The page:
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Then Jesus told his disciples, "If any want to become my followers, let them deny themselves and take up their cross and follow me."

- Matthew 16:24

Have you ever noticed how many different types of crosses there are? If you have access to the internet you might google “types of crosses,” and I’m sure you would be surprised by how many ways the symbol of the cross has been depicted throughout history. The cross has become a symbol not only of the simple execution instrument on which Jesus died, but also of particular expressions of theology or doctrine or heritage or office. Because it is such a powerful symbol, Christians from the beginning of the Jesus movement used the cross to communicate to each other the depth and richness of a faith that forever will be tied to a grisly death. Early Christians, even during times of persecution, etched the symbol of the cross into rock near meeting places and hideaways to express their constancy of faith to those who gathered there. Different geographical areas depicted the cross in unique ways and passed this sacred symbol on to the next generation and to the future as a way of grounding their faith in the holy acts of God and of sharing the importance of God’s saving acts to those who would take up the faith. Some crosses are simple, relying on the story of the crucifixion alone to speak to those who view it, while others are very ornate or shaped/angled/modified in various ways to help to tell an aspect of the story the bearer of that cross deems worthwhile.

During the season of Lent our focus on the cross is intensified. We look at the mystery of the cross and of God’s gracious and merciful acts for us through Jesus and we wrestle with the implications of our sinfulness, God’s mercy and love and this amazing story which restores our broken relationship with God. The cross forces us to honestly and openly assess ourselves as humans separated from God by our selfishness, our sin. Regardless of how we imagine we stack up when compared to others, the cross communicates to us the simple truth that we fail God and break relationship with God constantly. It is, after all, ultimately human sinfulness which places Jesus on the cross. Human willfulness, the human desire to have our way prevail instead of God’s way, to claim power and authority for ourselves over against God’s call to loving relationship, ultimately causes the arrest and crucifixion of Jesus. We refuse to let God be God. We refuse to be God’s creatures, made in God’s image and called to live in service and love. Some first century authorities and people rejected the call to follow the way of God, and instead, got rid of the one who came to make God’s way known. We, too, are complicit in the cross when we refuse to  follow God’s way and seek our own instead. Therefore, the cross is a reminder for us of how we fail, but also of a God who does not ever give up on us. God’s ultimate power, unleashed in weakness and humility and death, offers a love so deep and tried and true that we never can remove ourselves from it. The cross, therefore, is God’s claim on us that God will bear anything, even death, so that we might be bound to God, have our relationship restored, and find the fullness of life we can’t provide ourselves.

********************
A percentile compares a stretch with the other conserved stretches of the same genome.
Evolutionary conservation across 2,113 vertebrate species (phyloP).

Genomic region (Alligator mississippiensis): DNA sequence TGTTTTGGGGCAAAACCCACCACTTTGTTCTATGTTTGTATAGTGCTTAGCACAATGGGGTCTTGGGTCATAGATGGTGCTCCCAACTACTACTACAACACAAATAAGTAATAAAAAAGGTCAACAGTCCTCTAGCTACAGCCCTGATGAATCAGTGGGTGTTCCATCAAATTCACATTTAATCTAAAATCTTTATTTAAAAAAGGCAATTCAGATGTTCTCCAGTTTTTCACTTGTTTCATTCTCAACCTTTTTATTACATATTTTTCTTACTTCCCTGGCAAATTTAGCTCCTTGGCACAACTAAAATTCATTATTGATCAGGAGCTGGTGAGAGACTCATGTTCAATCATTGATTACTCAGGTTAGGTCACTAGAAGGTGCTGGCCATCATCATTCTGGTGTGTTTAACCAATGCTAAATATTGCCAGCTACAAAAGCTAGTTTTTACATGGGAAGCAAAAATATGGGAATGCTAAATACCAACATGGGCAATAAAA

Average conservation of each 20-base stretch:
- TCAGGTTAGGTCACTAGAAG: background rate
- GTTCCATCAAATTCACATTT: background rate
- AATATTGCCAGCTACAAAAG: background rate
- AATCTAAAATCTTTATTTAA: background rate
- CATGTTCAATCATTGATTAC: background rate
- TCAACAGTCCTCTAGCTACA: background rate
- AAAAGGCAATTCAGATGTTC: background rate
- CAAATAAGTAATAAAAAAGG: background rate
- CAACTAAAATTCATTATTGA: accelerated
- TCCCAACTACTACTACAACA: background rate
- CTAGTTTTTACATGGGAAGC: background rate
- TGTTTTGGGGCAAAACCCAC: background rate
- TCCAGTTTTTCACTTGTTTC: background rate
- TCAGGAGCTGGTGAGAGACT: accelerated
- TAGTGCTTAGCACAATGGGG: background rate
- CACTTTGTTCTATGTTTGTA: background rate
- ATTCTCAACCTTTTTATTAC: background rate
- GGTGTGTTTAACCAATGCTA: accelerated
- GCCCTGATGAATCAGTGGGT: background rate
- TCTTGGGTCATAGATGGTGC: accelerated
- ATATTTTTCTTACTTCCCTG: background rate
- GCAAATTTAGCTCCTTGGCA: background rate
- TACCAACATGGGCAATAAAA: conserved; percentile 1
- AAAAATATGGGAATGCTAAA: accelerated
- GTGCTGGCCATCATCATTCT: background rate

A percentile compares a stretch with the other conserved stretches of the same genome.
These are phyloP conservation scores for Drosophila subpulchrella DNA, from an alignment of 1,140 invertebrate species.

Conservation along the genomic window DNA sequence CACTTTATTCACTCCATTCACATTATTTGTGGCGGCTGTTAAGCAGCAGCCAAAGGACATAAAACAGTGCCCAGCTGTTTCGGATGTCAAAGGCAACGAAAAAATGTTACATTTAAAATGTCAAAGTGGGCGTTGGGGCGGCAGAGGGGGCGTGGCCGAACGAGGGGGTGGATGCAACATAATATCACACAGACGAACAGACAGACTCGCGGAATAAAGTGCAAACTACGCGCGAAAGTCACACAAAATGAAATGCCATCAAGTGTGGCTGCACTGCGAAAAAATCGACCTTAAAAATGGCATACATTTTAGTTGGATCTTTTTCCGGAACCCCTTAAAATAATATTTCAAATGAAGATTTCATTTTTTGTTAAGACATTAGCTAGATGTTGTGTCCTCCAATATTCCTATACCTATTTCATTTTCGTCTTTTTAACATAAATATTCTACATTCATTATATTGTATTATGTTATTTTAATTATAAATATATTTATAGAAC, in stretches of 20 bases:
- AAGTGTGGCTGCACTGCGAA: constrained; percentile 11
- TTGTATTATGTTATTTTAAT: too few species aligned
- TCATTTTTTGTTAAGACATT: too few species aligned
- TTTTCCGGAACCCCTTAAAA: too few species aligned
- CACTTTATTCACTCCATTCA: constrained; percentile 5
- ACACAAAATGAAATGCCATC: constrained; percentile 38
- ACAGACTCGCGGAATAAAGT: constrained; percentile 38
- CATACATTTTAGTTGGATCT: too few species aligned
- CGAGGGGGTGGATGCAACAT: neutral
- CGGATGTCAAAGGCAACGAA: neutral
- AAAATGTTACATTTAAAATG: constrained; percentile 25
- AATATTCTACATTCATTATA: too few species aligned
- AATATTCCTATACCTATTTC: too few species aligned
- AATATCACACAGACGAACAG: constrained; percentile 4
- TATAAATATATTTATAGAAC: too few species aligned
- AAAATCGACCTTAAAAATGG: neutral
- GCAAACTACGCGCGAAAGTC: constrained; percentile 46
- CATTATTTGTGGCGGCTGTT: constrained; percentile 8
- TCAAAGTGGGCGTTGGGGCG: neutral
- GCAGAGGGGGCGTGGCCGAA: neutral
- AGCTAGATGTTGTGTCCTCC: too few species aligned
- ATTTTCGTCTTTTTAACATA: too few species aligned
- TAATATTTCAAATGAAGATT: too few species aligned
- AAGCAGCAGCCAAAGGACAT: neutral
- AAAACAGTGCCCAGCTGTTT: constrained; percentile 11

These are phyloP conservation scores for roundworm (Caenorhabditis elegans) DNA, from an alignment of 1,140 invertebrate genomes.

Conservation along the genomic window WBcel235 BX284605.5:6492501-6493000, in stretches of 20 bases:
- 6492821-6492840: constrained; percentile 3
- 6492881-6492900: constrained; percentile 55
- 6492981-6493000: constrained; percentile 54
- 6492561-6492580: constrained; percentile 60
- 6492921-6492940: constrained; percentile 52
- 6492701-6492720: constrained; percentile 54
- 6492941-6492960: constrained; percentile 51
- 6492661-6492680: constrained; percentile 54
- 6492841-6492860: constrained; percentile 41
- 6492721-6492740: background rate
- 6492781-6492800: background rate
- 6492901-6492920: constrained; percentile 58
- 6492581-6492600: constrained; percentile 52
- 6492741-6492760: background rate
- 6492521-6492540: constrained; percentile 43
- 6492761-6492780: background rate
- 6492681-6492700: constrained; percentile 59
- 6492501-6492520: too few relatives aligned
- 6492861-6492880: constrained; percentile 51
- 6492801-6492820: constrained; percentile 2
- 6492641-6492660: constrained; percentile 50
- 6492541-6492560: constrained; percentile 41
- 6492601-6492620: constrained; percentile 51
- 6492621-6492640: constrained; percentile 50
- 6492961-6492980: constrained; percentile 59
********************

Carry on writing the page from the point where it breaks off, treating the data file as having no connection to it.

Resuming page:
So, during this Lenten season, perhaps in our busyness we can find time to contemplate the cross, and to recall God’s acts of unfailing love which  claim us now and always. We know the cross has been a symbol countless generations of Christians have revered  because it reminded them of God’s love. Maybe we, too, can appreciate better the symbol itself and all that it means for us today. Then, inspired by the cross and by the God who gave himself for us, we, too, might be energized to take up our cross and follow this Jesus as we live in service to God and to others, secure in our understanding of God’s never-ending love for us, and the gift of life made known by this symbol cherished by followers of Christ.